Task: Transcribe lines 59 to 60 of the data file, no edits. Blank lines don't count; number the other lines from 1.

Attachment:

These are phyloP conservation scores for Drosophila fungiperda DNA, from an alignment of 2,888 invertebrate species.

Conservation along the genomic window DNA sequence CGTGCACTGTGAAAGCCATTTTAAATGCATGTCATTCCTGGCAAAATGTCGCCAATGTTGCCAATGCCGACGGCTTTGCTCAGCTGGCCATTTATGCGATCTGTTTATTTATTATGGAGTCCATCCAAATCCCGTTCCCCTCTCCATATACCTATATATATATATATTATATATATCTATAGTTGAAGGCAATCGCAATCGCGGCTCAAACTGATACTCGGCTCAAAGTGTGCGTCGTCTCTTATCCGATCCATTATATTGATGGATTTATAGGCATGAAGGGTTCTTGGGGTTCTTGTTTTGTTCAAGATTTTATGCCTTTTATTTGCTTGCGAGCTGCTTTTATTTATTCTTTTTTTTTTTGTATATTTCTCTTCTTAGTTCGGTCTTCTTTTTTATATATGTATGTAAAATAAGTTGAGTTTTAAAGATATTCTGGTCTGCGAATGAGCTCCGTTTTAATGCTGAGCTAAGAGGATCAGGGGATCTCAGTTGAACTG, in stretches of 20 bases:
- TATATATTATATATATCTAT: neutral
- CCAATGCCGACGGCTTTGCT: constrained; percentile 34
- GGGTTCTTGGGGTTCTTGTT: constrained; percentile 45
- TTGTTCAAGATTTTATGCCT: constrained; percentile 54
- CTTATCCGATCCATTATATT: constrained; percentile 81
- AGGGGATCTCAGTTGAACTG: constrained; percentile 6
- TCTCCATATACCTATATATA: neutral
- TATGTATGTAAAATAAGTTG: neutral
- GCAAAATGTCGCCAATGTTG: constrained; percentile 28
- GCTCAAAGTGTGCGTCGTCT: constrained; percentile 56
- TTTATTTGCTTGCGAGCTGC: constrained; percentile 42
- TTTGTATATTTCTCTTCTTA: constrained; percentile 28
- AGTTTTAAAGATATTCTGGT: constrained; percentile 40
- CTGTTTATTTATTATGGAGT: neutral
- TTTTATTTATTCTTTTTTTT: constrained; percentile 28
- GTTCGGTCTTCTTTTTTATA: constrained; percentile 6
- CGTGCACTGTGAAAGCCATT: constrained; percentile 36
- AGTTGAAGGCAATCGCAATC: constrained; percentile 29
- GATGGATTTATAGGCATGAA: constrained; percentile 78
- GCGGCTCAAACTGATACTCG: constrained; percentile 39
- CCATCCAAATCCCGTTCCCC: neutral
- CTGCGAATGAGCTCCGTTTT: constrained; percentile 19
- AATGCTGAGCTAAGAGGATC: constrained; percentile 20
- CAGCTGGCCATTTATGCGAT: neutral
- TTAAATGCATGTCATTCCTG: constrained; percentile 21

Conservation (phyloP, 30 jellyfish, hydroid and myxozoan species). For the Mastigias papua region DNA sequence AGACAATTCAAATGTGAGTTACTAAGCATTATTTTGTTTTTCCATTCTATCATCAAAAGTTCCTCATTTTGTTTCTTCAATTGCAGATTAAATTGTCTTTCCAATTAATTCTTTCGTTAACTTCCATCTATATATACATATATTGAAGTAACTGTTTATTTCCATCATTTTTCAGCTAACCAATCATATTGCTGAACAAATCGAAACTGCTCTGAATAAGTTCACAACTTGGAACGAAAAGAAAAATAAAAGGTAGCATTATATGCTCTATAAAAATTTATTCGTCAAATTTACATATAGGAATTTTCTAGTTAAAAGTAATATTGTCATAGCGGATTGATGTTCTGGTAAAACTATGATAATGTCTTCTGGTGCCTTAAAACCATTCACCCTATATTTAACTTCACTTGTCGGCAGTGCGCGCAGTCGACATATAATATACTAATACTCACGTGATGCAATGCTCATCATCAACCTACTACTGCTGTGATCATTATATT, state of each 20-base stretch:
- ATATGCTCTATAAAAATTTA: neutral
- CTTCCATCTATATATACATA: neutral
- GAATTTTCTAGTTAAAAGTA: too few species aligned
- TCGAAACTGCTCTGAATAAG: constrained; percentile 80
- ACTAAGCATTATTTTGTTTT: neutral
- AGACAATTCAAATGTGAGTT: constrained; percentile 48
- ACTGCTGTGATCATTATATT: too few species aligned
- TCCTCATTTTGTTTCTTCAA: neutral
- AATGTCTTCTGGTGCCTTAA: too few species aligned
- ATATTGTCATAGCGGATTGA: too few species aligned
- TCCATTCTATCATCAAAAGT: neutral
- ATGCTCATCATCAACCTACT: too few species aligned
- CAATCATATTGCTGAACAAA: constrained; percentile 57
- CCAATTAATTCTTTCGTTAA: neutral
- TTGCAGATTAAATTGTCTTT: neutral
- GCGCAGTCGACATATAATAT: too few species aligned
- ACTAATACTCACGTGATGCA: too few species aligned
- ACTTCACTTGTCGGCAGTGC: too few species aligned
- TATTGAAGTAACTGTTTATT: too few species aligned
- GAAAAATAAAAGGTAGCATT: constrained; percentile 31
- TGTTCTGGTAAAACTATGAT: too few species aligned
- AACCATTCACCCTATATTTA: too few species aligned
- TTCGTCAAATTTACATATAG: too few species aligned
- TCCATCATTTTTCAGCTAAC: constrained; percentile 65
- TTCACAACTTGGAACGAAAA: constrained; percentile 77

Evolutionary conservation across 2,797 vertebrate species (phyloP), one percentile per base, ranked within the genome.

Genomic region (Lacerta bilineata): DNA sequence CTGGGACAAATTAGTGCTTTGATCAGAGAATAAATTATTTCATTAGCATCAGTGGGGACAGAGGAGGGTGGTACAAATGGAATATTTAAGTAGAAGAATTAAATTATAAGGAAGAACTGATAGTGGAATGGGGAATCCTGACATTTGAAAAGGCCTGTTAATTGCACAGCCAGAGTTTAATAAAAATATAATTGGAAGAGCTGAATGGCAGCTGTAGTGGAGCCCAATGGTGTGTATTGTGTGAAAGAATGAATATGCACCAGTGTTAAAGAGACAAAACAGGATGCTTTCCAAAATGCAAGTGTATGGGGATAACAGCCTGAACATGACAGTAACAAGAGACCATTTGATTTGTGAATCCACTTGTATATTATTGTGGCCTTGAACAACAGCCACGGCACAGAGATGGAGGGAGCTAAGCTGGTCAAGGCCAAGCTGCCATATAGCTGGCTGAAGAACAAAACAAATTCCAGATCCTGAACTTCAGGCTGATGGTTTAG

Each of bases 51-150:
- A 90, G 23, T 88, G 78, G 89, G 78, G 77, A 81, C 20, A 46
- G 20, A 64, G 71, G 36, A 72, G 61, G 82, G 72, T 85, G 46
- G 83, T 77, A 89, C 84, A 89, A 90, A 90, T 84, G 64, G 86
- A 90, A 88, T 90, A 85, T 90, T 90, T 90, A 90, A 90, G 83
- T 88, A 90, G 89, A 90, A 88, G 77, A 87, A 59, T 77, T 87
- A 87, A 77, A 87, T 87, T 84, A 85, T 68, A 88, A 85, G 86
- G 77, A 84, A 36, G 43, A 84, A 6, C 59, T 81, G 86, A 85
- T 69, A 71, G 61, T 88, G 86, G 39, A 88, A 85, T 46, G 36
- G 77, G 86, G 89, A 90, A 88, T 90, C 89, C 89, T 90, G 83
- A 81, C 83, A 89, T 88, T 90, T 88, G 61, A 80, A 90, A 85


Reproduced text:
- G 83, T 77, A 89, C 84, A 89, A 90, A 90, T 84, G 64, G 86
- A 90, A 88, T 90, A 85, T 90, T 90, T 90, A 90, A 90, G 83